“I started blacking out in training and was diagnosed with exercised-induced asthma. An attack reduces your lung capacity which can affect your performance unless it's treated and controlled,” says Paula. “Some people with asthma are afraid that taking part in sport could damage their lungs but exercise makes your lungs bigger, stronger and better able to cope,” says Paula.

She controls the condition by avoiding her triggers, forward thinking and inhalers.  “My triggers are pollution, extremes of temperature, especially cold and damp conditions, cigarette smoke, some tree pollens and oil seed rape,” she says. “I use a preventer inhaler morning and night, to calm any lung inflammation, and only use a blue, ventolin inhaler if I'm likely to be faced with any of my triggers.

You have to think ahead and monitor your condition

“You have to think ahead and monitor your condition. If I was racing in a cold climate I would need to ensure I warm up properly to anticipate it; if in an area of high pollution, I'd ensure I was controlling my asthma well. When training, I used to carry a peak flow meter so I could measure my lung capacity and if it was dropping I could amend my inhaler dose as necessary.”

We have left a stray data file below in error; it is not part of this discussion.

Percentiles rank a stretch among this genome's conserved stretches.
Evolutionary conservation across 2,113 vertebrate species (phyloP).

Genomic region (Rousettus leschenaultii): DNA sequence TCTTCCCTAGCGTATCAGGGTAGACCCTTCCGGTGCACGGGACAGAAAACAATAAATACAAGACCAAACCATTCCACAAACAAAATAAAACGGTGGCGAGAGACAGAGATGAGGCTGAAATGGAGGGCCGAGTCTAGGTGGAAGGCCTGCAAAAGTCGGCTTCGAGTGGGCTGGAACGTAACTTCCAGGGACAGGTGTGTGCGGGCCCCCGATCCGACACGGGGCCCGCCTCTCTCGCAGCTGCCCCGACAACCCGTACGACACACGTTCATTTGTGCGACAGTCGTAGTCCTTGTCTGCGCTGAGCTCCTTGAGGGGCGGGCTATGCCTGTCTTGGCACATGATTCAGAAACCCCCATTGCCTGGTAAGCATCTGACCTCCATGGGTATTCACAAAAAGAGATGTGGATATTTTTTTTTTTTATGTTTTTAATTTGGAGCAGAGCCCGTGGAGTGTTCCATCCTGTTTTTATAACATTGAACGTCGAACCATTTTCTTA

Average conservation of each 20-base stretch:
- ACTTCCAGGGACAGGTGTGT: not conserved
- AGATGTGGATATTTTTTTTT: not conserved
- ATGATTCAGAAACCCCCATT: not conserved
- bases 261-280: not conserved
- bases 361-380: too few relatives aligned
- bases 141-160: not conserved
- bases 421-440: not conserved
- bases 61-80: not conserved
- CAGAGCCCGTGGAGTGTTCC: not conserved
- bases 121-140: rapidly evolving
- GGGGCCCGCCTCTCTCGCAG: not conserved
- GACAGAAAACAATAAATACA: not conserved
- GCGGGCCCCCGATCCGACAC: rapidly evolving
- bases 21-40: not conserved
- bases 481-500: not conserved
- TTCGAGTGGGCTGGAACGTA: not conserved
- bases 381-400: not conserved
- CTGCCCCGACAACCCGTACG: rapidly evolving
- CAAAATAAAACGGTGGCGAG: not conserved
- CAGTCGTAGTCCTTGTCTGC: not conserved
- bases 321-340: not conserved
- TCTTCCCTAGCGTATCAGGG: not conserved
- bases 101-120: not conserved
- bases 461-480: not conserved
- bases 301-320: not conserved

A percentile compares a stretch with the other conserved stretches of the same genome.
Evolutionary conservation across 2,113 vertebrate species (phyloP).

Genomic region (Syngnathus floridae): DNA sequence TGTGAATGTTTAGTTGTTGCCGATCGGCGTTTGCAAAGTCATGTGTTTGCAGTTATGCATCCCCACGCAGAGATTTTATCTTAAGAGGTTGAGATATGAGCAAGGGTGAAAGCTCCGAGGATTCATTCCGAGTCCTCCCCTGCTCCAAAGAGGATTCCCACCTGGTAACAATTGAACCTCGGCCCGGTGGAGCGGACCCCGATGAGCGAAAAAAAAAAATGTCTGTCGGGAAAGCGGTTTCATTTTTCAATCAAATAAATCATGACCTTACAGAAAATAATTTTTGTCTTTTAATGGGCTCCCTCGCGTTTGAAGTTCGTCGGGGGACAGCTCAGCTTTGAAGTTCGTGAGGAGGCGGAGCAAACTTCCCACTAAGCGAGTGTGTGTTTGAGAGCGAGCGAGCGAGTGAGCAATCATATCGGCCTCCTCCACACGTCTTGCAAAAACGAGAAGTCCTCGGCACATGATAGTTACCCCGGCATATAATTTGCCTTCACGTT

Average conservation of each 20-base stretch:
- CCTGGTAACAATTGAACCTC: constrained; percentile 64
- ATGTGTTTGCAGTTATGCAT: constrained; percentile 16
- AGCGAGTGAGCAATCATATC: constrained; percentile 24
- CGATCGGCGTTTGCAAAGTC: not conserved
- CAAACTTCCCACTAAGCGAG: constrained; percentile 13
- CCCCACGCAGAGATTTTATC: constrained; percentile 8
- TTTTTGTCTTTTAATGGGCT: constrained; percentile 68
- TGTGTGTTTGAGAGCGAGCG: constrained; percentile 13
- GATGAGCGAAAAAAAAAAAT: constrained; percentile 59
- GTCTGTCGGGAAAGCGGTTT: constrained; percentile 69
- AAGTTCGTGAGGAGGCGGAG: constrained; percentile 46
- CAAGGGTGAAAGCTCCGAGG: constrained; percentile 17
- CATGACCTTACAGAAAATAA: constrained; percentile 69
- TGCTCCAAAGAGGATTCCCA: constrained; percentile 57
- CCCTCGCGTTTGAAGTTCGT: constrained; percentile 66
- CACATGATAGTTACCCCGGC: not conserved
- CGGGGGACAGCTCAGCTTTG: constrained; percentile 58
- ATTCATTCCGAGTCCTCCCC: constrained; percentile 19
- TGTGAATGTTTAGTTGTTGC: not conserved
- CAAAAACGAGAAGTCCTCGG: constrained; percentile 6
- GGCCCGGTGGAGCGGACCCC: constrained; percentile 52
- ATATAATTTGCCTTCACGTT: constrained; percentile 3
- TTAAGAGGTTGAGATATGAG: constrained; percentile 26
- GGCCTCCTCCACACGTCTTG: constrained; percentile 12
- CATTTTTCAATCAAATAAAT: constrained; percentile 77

Only once did she have to stop during a race. “That was when I already had a chest infection,” she says. “One puff on an inhaler is effective for four hours so unless you had forgotten to do it, you shouldn’t need to carry it with you while running.”

Like Paula, many top athletes have exercise-induced asthma, which in some people is triggered by rapid and heavy breathing. It's not like the 'out of breath' feeling that unfit people experience when running, says Paula.  “It involves wheezing and being unable to breathe properly,” she says.

Moreover it's a myth that someone suffering an attack should simply take deep breaths. “I've seen athletes advised to do this, but asthma is more about the lungs not being able to function properly and breathe in and out, so they should be advised to stop running, relax and breathe out slowly,” says Paula. “It's like an inflamed muscle. You stretch it to stop it spasming.”

It's like an inflamed muscle. You stretch it to stop it spasming

Paula advises: “We are seeing more people, especially youngsters, with asthma. Don't be afraid of it. Once diagnosed it can be controlled. I would not have achieved what I have without a diagnosis. If you have asthma of any kind, ensure you get the best support to control it and get on with your life.  Kept under control my asthma has not held me back at all.”
And Paula has the records to prove it.